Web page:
Hi Ade, probably hot for England but cool if we were in Oz. I didn't take a drink so it can't have been very hot. An interesting walk which I enjoyed!

nine9feet said...

Your photo of the track shows bull head rail and chairs fixing the rail to the sleepers. Shows the track is old as flat bottomed rail has been in use since the fourties I think. Will have to go and look it up now!
John, NB Samsara (we met on the Thames 27 July at Benson Lock and moored at Abingdon - you have a photo for that day's blog!)

Tom and Jan said...

Hi John,

We remember both the meeting and YOU! But it was Sue on No Problem who gave us your name! Your comments regarding the age of the rail match the age of the wikipedia information. The rail might be recycled as I believe spikes were being used in the forties. But I might be wrong.



Ade said...

Tom Your comment on our interpretation of hot weather is interesting, talking to Bob (I know not his surname) but also from Adelaide at cricket on Saturday. He was saying this hot day Saturday just gone 15th August, not as hot as the previous Saturday I may add, but our hot none the less would be like mid winter in Adelaide! That makes the summers down under pretty damn hot!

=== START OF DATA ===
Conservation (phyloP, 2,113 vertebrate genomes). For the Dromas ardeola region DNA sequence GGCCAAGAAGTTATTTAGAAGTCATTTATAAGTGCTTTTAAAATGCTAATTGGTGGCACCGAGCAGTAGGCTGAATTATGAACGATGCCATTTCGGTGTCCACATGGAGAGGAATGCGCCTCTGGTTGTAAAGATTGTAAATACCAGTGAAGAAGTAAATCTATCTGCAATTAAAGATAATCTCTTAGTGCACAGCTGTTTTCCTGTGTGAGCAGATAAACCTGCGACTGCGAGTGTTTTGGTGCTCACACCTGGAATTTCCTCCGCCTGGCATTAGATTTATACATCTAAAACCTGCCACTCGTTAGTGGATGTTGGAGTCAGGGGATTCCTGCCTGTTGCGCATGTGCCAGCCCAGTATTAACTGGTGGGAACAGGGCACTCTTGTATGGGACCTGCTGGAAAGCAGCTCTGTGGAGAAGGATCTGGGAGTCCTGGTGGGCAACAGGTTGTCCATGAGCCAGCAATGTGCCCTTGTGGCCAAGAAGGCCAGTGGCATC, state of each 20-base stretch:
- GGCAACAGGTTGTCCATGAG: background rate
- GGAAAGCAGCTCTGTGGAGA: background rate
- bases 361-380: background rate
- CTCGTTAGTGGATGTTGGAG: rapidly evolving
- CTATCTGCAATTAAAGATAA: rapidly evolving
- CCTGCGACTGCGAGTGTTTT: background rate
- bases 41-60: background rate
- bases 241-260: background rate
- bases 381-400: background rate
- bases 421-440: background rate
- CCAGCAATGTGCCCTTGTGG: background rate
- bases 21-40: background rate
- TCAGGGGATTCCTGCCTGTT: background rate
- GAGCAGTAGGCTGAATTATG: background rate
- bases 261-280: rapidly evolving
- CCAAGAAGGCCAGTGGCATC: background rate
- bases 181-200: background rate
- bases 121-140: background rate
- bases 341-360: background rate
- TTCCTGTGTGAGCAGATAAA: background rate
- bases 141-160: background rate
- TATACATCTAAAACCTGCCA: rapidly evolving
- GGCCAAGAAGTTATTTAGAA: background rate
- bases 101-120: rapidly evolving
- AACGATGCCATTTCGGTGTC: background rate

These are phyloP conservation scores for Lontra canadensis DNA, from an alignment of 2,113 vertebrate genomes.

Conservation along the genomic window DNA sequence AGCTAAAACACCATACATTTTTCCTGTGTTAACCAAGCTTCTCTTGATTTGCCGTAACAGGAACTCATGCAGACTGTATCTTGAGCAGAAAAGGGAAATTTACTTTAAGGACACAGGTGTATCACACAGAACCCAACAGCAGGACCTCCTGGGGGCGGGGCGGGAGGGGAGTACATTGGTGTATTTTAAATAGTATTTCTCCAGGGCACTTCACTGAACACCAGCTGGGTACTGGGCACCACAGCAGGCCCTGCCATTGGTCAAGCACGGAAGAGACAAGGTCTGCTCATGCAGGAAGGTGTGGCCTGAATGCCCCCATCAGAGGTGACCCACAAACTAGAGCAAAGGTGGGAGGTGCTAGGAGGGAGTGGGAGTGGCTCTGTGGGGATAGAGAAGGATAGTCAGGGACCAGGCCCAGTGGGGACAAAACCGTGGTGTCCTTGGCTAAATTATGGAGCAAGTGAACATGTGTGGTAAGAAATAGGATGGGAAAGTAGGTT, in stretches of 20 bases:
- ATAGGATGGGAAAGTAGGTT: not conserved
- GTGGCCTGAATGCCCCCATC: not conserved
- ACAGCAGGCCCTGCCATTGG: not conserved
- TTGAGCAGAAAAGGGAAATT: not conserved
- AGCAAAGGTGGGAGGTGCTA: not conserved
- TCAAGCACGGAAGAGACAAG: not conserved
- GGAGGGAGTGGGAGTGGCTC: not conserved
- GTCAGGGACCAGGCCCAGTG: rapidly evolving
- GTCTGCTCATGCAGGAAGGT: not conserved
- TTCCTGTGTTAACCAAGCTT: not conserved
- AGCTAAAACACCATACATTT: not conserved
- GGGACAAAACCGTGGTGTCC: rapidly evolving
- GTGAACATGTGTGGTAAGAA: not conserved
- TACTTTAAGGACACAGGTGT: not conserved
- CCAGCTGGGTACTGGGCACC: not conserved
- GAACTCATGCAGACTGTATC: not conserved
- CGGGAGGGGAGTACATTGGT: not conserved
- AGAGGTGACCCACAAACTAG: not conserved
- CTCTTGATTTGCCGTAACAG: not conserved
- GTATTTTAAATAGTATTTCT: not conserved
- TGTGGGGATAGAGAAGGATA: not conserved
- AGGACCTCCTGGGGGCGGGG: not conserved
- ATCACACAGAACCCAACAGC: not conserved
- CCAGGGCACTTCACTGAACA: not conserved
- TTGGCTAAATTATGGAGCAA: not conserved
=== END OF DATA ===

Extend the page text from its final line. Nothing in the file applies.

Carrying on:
Up to date I guess your laptop has suffered a fatality!! :)

Tom and Jan said...

Hi Ade,

Yes it can get much hotter down-under. On my regular 3 hour sunday morning walks through the Adelaide Hills I would leave a 7am and drink 2 litres of water during the walk. I would be thirsty at the end (sometimes very thirsty) having consumed all the water. My clothes wouldn't be wet with sweat and neither would my face. All the perspiration instantly dried as it reach the atmosphere. I'd feel all "gritty" and the salt would chaff me if I didn't use Vaseline in the crevasses before starting! :-)

Ade said...

Yep that would be hot!! Too hot for us northern hemisphere softies!

Tom and Jan said...

Your northern ancestors went there and colonized it! They learned to manage in the heat. :-)